Eliminate unnecessary items by asking questions like, what items do they really want to keep? People vary in how sentimental they are about material items, D’Agostino says.

Yet, while this may be helpful for some people, others — such as people who hoard things or who are overly sentimental — going through items won’t be possible. Recognize if your loved one falls into this category. “In that case, the family may have to do it for them,” D’Agostino says.

Hidden treasures

Let them decide which belongings to donate to charity, gift to a relative, or toss in the trash. Pieces they’re not ready to part with can go into storage or stay at children’s homes until a final decision later. Photographing special keepsakes and documents before letting them go is another space-saving way to hold onto memories.

Whenever D’Agostino visits assisted living communities, he says he notices that residents often display meaningful items from their original homes, such as family photos and military honors. “In my opinion, that’s what matters,” he says. “The room should reflect what that person felt about themselves in their lives. What was meaningful informs what’s kept and what isn’t, what goes into storage and to grandkids.”

Keep in mind a parent might have valuable artwork or a collection. “There might be a hidden treasure that can end up in trash,” says Social Worker Daxa Sanghvi in Hanover Park. “So do examine carefully your parents’ collection, even if it’s not your style or selection.” And check clothes pockets in the donation pile as well, for long forgotten cash or even jewelry.

You never know what may be worth a substantial amount of money. And those funds could help them out at this time in their lives, Sanghvi says.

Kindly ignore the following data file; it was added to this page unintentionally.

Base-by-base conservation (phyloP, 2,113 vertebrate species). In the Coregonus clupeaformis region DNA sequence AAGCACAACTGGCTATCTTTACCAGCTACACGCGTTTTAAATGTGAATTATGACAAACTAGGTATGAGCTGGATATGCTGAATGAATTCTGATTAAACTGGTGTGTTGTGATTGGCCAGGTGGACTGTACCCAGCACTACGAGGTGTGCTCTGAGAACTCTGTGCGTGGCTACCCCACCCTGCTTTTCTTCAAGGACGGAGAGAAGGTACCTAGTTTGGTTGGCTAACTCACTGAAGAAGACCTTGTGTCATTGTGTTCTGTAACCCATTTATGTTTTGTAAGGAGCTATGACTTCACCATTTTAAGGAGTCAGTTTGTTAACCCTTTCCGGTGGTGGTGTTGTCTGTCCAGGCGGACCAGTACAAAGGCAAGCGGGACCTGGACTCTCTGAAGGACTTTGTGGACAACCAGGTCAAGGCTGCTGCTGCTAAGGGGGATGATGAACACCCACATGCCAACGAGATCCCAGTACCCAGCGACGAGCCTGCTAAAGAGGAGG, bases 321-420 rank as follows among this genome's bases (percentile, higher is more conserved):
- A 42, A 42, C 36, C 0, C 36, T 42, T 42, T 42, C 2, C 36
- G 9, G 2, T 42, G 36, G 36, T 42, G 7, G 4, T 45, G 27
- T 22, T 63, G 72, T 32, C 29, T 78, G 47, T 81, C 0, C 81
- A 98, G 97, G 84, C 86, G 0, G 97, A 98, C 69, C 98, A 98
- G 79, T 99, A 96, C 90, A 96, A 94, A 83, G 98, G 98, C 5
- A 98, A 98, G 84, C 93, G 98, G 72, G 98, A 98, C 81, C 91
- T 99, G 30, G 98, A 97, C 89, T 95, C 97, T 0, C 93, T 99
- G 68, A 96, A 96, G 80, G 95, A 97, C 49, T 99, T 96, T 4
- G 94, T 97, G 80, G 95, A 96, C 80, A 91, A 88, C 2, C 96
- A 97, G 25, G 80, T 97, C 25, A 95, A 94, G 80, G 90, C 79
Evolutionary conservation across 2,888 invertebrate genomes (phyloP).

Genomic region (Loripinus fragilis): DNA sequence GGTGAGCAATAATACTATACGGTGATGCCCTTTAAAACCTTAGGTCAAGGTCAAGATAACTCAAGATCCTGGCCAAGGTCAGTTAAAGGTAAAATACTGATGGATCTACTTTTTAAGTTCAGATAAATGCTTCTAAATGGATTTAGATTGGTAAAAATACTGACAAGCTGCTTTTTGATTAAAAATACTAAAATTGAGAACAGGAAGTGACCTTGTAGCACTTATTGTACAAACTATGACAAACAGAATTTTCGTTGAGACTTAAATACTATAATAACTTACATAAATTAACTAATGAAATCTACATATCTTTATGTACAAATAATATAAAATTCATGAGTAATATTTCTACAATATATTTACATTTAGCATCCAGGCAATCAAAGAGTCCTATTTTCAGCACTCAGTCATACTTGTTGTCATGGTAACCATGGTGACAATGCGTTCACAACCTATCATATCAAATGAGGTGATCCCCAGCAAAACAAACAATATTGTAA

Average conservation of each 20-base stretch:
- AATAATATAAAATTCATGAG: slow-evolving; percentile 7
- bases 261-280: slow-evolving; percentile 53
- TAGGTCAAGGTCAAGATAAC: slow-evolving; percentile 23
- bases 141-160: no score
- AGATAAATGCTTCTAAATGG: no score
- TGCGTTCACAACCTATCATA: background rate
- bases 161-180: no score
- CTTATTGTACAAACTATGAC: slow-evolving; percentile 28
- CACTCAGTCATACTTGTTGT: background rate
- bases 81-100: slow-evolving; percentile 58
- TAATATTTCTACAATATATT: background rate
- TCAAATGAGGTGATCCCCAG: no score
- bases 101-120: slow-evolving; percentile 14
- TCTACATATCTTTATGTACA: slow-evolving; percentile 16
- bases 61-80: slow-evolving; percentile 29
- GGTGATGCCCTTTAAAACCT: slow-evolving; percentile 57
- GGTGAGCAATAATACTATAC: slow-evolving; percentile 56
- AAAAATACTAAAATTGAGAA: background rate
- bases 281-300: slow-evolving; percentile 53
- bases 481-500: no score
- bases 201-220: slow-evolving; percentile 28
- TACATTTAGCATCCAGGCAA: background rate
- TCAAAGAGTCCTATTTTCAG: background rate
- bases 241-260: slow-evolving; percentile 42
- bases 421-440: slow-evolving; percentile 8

Prioritize your parent

If all of this is too emotional a burden, consider hiring a company that specializes in estate sales to stage items you want to sell and remove belongings you don’t wish to keep. According to Karen Picchietti, owner of Moving On Estate Sales in Schaumburg, every estate sale company works differently. However, most companies are commission-based.

Homeowners can expect to pay an estate sale company an average of 40% commission and in some instances, additional charges, such as set-up fees for a large house with a lot of items or a clean-out fee if they choose to have the company remove everything from the house to prepare it for sale or for a closing. “Every situation is different,” Picchietti explains. “I try to tailor my contract to the needs of the client.”

When move day arrives, it’s also helpful to hire a move manager and a team to pack and unpack your parent’s belongings so you can focus on being with them during the move.

“That way, you’re not doing all the work and leaving them on their own,” Dawson says. “You’re able to hold their hand during that transition day. Even in transitions when someone is totally on board and ready to go, they still have moments where they stop, need to grieve and process what’s going on. Make sure you give people space to do that.”

Transitions are never easy. In this case, remember that you’re working through a lifetime of not only belongings but memories. The key to success: striking a balance between honoring memories and letting go of items that no longer serve their owner.

Article republished in the Winter/Spring 2024 print issue